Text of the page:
There was a recent disruption in the supply of gasoline to Georgia due to a ruptured pipeline. The resulting shortage was the predictable result not of the constrained supply but rather busybody price controls imposed by the Governor. The universal support by the public for the Governor’s actions betrays a breathtaking ignorance of basic economics. The law of supply and demand cares not one whit for your desire to maintain a constant supply of a good while forcing its price down.
Not only should “gouging” be “legal,” but in fact welcomed. Gouging ensures a supply of a good even when supplies are constrained. For example, gouging of event tickets ensures that you can get a ticket at a moment’s notice. Although the price is high would you prefer high price and ticket vs. no ticket? Rising prices due to increased demand is the market-natural rationing system. If prices stay low, then no one cuts back and the good is quickly consumed. High prices incentivize conservation so a given supply last longer and is available to those that desperately have a need of it. Hypocritically the state blocks private business from such practice but happily engages in it on a regular basis in the PeachPass toll lanes of I-85. I have personally seen prices go from 7¢ to over $11 for the same stretch. Of course this is a good thing, and the state knows it, so it is rather disingenuous for them to block it in other arenas.
The most common objection is what of the station that raises their prices during the day on the mere rumor of a disruption? They’ve already paid for the gas in the tanks in the ground – how can they possibly justify reaping these windfall gains? Easy. The higher price (and profit) ensures the station itself can buy more from their supplier at the soon to be higher prices. If the gas in the ground cost 25 and is sold for 30, then the station takes from those sales 25 and buys the same amount again. But if they are not allowed to raise prices and it soon will cost 100 to refill the station’s tanks, then they can only buy 1/3 of what is needed and so will run out that much faster each time. If they can charge 120, they can take 100 and fully replenish the tanks ensuring a steady supply.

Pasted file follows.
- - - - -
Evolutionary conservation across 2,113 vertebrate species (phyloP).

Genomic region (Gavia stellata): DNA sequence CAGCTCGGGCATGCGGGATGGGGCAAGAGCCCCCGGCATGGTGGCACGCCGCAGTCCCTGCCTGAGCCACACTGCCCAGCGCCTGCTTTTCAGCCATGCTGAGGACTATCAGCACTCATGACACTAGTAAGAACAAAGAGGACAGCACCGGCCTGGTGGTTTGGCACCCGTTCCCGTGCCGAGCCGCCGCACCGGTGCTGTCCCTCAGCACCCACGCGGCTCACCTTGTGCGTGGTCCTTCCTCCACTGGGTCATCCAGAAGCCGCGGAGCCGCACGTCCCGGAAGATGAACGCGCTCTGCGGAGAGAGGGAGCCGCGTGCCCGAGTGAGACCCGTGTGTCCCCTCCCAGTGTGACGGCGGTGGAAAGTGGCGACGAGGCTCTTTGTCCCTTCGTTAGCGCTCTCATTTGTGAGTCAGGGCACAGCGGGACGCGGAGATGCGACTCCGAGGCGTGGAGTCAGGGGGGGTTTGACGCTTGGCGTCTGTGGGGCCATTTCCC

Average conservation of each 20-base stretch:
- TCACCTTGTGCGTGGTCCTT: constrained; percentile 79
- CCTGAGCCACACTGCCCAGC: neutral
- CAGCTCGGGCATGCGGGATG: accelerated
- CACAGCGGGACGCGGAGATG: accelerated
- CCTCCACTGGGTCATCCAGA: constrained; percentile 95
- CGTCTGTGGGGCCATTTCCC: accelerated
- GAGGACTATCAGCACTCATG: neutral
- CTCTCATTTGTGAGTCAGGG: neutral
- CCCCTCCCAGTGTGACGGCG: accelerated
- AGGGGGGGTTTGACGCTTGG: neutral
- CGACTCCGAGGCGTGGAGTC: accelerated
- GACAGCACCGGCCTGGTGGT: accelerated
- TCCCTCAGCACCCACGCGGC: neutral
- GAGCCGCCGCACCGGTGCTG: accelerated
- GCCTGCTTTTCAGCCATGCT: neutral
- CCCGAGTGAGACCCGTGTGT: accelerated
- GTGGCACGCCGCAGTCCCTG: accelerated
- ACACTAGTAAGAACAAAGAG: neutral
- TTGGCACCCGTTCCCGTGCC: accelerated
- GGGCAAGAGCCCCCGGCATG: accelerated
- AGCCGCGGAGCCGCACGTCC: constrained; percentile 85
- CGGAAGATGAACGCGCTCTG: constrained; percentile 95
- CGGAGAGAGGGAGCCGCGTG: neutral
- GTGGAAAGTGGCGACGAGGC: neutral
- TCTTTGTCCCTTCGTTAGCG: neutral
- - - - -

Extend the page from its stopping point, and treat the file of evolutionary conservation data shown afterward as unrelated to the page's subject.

A tertiary benefit of high prices is as economic alarm. It signals too society that resources are more urgently needed where prices are high. People then swoop in to access that higher profit potential and so the supply immediately begins to swell and prices fall. So even when such “gouging” occurs it will not last long as the market corrects itself naturally. No need for men with guns running around threatening people.
The usual objection here is that people can’t afford the higher prices. Please. No one is going to be filing bankruptcy because they spent extra on gas for a week or so. The above average amounts are no more than typical monthly discretionary spending (movies, eating out, etc.) The prospect of possibly foregoing a few luxuries doesn’t seem like the sort of essential human right that rises to a compelling state interest. Indeed, state intervention only makes matters worse – when it comes to economics, there’s no free lunch.